He outlined the importance of getting younger generations involved: “The more students we target the better, it is their future we are talking about. This is happening now. We are staring the abyss in the face.”

Extinction Rebellion Leicester issued a statement on its Facebook page after the meeting: “The conclusion of the council’s meeting today in short was that Deputy City Mayor Councillor Clarke declared a climate emergency. These were positive words but XR Leicester will now be pursuing definite commitments from the council to recognise the urgency of our situation. A good start but more work to do. Watch this space!”

 

Leicester City Council recycling service encourages student power at DMU to reduce waste and save money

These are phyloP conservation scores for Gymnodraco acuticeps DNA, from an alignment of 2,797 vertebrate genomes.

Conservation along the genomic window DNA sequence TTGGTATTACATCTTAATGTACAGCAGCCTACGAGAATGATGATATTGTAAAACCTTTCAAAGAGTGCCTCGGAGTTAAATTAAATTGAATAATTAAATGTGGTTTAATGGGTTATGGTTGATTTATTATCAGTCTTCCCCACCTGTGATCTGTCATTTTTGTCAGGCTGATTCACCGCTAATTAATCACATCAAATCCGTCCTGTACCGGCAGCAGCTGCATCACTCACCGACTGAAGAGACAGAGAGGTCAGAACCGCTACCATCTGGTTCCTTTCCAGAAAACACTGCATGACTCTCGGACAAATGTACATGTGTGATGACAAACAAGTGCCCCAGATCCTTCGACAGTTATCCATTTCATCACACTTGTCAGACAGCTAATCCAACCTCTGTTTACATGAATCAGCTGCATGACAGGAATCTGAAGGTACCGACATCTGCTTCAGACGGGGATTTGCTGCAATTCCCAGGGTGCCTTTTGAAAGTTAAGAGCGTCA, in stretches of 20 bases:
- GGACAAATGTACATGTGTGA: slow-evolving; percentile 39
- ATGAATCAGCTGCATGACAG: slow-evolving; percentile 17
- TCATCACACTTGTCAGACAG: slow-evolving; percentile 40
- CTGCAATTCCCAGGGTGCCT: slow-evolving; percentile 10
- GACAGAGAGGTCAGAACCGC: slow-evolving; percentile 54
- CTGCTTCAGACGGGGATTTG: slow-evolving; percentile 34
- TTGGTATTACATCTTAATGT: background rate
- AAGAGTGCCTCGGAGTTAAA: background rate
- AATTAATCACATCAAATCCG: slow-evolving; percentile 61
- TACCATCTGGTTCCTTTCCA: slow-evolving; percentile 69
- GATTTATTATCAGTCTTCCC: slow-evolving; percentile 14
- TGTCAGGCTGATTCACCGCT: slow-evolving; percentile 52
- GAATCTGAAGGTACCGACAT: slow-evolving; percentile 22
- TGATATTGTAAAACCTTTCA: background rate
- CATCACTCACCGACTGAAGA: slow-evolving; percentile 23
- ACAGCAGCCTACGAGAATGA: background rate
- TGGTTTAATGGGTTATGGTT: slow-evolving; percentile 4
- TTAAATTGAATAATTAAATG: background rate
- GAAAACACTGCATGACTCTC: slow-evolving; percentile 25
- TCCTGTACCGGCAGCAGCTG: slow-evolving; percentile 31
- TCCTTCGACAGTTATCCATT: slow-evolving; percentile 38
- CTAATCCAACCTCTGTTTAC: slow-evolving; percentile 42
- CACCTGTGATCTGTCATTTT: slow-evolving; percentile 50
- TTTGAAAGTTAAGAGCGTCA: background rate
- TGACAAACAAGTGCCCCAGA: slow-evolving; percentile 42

By Alexander Hodgkins-Jones

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Common items found in student accommodations such as glass bottles, aluminium bottles and cardboard can be recycled

The Orange Bag Recycling Service is reminding De Montfort University students that they can play their part to help the environment, after a recent Leicester City Council study showed that 67 per cent of Leicester’s black binbag waste could have gone somewhere better.

The study looked at the contents of black binbags from several hundred homes across the city, finding that 14 per cent could have been put in the service’s free orange bags.

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Bins aren’t all rubbish             Credit: Leicester City Council